Breast MRI Spurs Surgical Management Change in 10%


Breast MRI prompts beneficial changes in the surgical management of approximately 10% of women with newly diagnosed breast cancer, Dr. Karl Y. Bilimoria and his associates reported.

Preoperative breast MRI detected additional, otherwise undetectable malignancies in either the ipsilateral or the contralateral breast in 1 of 10 subjects in a study of 155 women with newly diagnosed breast cancer.

Still, the imaging procedure also carried a “considerable” 80% false-positive rate, heightening patient anxiety and leading to further diagnostic work-ups that ultimately proved to be unnecessary, wrote Dr. Bilimoria and his associates at Northwestern University, Chicago.

Of even more concern was the fact that the MRI results prompted more extensive surgery than originally planned in several cases in which it was later found that the less extensive surgery would have sufficed. These included two ipsilateral mastectomies and three contralateral prophylactic mastectomies that later proved to have been unnecessary.

To determine how routine breast MRI would affect surgical management of newly diagnosed breast cancer, the researchers reviewed data from 155 women aged 34–75 years who were diagnosed and treated by a single surgeon in 2005–2006. All had undergone “exhaustive” evaluation by mammography and ultrasonography, then biopsy of the suspicious lesion, after which a surgical plan had been developed (Arch. Surg. 2007;142:441–7).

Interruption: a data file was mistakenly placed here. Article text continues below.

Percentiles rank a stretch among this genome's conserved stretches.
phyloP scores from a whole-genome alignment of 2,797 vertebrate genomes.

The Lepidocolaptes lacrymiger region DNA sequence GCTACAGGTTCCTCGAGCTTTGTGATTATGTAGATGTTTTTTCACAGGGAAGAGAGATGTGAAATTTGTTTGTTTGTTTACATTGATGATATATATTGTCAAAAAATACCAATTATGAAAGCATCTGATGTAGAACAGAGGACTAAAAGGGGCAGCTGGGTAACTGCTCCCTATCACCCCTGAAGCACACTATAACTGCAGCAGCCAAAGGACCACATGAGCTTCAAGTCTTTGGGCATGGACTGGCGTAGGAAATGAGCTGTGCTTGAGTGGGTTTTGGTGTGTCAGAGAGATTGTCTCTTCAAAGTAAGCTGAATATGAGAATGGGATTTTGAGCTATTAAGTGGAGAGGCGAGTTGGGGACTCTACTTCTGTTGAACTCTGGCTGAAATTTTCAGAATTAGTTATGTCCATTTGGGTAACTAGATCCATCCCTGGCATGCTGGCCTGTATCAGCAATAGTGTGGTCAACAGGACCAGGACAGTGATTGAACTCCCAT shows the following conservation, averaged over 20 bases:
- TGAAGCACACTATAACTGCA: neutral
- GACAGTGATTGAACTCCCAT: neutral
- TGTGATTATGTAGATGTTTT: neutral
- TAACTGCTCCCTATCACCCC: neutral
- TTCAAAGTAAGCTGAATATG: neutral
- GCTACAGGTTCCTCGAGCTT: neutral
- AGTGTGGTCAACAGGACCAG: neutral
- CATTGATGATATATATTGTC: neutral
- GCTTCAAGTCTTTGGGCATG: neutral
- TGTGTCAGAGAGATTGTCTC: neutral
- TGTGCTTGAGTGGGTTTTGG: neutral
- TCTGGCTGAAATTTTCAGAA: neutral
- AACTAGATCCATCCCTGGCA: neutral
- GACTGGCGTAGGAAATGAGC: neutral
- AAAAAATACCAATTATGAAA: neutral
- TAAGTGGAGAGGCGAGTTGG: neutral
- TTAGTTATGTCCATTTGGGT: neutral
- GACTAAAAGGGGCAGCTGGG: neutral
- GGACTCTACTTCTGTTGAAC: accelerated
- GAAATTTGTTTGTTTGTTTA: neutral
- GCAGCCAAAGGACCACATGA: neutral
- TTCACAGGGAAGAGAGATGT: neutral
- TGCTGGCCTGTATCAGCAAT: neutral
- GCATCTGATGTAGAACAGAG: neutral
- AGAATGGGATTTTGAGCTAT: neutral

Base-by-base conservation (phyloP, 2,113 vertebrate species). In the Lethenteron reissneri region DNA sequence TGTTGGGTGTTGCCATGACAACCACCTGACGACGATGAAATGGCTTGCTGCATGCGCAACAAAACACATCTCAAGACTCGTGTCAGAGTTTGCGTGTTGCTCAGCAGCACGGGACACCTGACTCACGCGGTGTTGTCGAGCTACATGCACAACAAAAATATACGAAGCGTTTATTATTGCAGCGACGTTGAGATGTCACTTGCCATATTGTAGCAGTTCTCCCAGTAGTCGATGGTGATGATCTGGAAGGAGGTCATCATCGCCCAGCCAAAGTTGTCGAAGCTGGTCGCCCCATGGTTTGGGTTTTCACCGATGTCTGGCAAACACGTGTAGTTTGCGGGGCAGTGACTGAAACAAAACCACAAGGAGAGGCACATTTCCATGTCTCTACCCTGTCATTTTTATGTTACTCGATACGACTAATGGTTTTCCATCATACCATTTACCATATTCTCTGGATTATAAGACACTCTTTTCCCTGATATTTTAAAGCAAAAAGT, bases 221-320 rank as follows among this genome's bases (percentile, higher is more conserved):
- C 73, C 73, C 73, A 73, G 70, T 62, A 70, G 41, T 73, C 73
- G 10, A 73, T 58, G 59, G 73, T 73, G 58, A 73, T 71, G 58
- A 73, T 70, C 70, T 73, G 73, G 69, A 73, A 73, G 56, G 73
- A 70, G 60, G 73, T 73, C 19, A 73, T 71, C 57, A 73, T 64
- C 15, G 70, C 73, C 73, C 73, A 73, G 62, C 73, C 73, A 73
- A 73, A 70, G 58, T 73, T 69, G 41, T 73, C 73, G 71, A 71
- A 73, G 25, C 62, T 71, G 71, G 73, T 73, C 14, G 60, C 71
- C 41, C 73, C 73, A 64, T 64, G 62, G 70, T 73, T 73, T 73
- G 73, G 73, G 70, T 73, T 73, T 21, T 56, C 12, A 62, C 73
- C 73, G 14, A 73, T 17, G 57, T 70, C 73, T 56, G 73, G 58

At that juncture, bilateral breast MRI was performed. If any additional lesions were detected, the patient had second-look ultrasonography or mammography, followed in some cases by biopsy of the MRI-detected lesion. The original surgical plan could then be altered according to the results of these exams.

Overall, breast MRI changed the surgical plan in 36 (23%) of the study subjects. Ten women who initially were scheduled for breast-conserving therapy were “upgraded” to mastectomy, and 21 required a wider excision but still were able to have a lumpectomy. The remaining five had an MRI-detected lesion in the contralateral breast and underwent prophylactic mastectomy.

Pathologic findings showed that switching to more extensive surgery was appropriate because suspicious lesions proved to be malignant in 8 of the 10 who upgraded to mastectomy, 5 of the 21 who upgraded to wider excision, and 2 of the 5 who had prophylactic mastectomy of the contralateral breast. Thus, the change in surgical plan was deemed “beneficial” in 42% of the women who had such a change, which was approximately 10% of the entire study population, Dr. Bilimoria and his associates said.

“Therefore, 10 women must undergo a breast MRI for 1 to have a beneficial change in management,” they said.

The overall false-positive rate in this study was 80%, because 58 of the 73 MRI-detected suspicious lesions proved to be benign.

The researchers acknowledged that some experts would consider many of the malignant MRI-detected lesions to be clinically irrelevant. “However, if we believe that it is important to clear lumpectomy margins of microscopic disease to minimize the risk of local recurrence, it would follow that small foci detected on MRI also warrant identification and excision,” they said.

In a written discussion accompanying this report, Dr. Baiba J. Grube of Yale University, New Haven, Conn., said that although the authors deemed changes in the surgery plan to be “beneficial” if suspicious lesions proved to be malignant, clinicians should do so only if the surgical “upgrades” improved patient survival or quality of life—two factors that were not addressed in this study (Arch. Surg. 2007;142:445–6).

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